You’re Gonna Miss This

Last summer, my husband and his three siblings gathered for 48 hours to be with his parents, given that their dad had experienced some health scares. It was a special gathering for everyone, particularly since in this case, it was just the original siblings—no spouses or children. They realized that they hadn’t all been together in their original family form for almost 30 years, since the older siblings started getting married and having babies. It made me realize how special our time is with our kids while we have them, because once they go off to college and then marry and have their own families, it’s never quite the same. I remember when my kids were babies, and I was endlessly nursing the little one and reading to both of them, balancing them on my rocker as their little bodies squiggled to see the pages. An older friend of mine who had teens at the time, said, “I would give anything to have those days again.” Even though I was exhausted from the constant diapers and tantrums, I got what she meant. This was a sweet time in our lives, when our little ones were so happy to snuggle up on our laps and devour the next picture book. I remember when my son Will would flap his arms in excitement as a baby every time I read Where Is Baby’s Belly Button? He loved that book so much, just as my daughter loved Mo Mo Goes to the City so much that she literally tried to eat it, by pulling off the tabs that moved the images and putting them in her mouth. I remember taking my kids on “nature walks” through our neighborhood with special buckets to pick up treasures. What I loved was how unhurried those days were. We lay on our backs to watch the clouds moving and would hug trees since “trees need love too.”

As my kids got older, my son wore capes for years to keep away bad guys and my daughter dressed up as princesses. (Just for the record, I would have been fine with the roles reversed.) We had a lot of tea parties and the kids dressed up all the time in different costumes. And then it was play dates and special snacks, and performances in the basement and clubs formed, like the Clementine Club, in which anyone could join if they were in 1st grade and loved clementines. There was learning to read, and discovering best friends. Then sleep-overs and soccer games and school plays. And now that my kids are 14 and 12, I love having their friends over, hearing about their lives, and enjoying the sound of loud laughter emerging from the basement, while the kids play Wii or shoot nerf guns. My job is to provide endless food and catch a glimpse into their lives. Getting to know my kids’ friends, who are smart and interesting people, makes me feel hopeful about the world.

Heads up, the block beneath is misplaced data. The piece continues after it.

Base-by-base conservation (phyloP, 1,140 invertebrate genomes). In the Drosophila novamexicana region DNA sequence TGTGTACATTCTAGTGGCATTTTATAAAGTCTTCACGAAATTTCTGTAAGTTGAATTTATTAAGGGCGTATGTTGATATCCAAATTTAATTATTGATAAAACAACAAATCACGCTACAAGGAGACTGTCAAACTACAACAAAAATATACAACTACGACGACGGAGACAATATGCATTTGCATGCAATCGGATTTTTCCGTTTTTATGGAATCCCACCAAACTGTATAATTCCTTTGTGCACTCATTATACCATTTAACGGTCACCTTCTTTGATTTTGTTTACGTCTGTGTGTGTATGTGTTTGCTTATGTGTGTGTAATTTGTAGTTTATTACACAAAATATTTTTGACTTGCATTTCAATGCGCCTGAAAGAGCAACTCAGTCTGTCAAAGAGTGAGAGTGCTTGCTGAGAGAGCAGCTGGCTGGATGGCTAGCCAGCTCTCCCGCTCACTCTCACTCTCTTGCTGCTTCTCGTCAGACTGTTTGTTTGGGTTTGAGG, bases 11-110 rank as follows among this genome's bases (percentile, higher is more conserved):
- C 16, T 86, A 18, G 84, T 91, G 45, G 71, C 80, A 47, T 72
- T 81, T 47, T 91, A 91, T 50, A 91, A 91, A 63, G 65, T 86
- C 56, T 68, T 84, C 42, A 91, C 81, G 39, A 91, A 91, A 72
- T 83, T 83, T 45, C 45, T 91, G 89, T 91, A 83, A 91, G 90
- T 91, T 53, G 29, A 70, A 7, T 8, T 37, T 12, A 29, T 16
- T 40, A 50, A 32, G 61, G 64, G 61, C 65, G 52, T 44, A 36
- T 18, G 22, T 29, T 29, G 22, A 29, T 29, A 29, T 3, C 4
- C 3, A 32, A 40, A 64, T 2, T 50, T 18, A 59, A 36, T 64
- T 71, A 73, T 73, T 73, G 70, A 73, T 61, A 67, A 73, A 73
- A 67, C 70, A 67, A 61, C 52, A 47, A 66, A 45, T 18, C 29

The reality is that ever since my kids were babies, their lives has been expanding every year to include more of the world that doesn’t include me or my husband. We don’t really know what goes on at school, beyond what our kids and their teachers tell us. It’s their world, not ours. Camp is their own world, just as their activities are, as it should be. And increasingly the best way to find out about their lives is to take long car rides without electronics. Even on short rides, they start talking about their lives, even if I do have to listen to awful R&B-infused pop in the background as they are talking.

There’s a good country song called “You’re Gonna Miss This” which takes a teenage girl who can’t wait to grow up, through learning to drive, then her first apartment, then babies, and always wishing for the next stage. The chorus of the song is: “You’re gonna miss this/ You’re gonna want this back/You’re gonna wish these days hadn’t gone by so fast/These are some good times/So take a good look around/You may not know it now/
But you’re gonna miss this.” I love this sentiment because it echoes what I’ve tried to remind myself throughout my life. I’m going to miss this so I better pay attention.

As my husband and I get ready to take our kids to Portugal and Spain, we are grateful for the opportunity to hang out with our kids without distractions or friends or interlopers. It will just be us, a rental car, a few hotels, a map, food and alternating time on the beach with time seeing ruins and castles. This is why my husband and I feel so strongly about international travel, using our miles to take our kids to different countries. When we’re in a strange land, we have to rely on each other and we connect in a way that is harder to do back home with so many distractions.

To find your world stage, remember to savor what season of life you are in, whether it’s college, or your first job, or the early married years or being home with babies, or living with teens, because whatever stage it is, it will go by too fast, and someday you’re gonna miss this.

HPIM2664.jpgMy two children and I about 10 years ago.




  1. Kristin · August 24

    Melinda, what a beautiful post. Thank you for sharing. There is nothing worse than regret. Something we can never get back is time. How very important it is to be present. My early personal experience with my kids was somewhat sad in some moments as I reflect. I was not aware of “presence” and would carry with me worries from the day or worries of the next day. This removed the “presence” in the moment. I am grateful I learned about this important quality as it has changed how I live and enjoy life.


  2. yourworldstage · August 30

    What a great thing to realize. Being present is so hard in this crazy world, but all we can do is keep trying.


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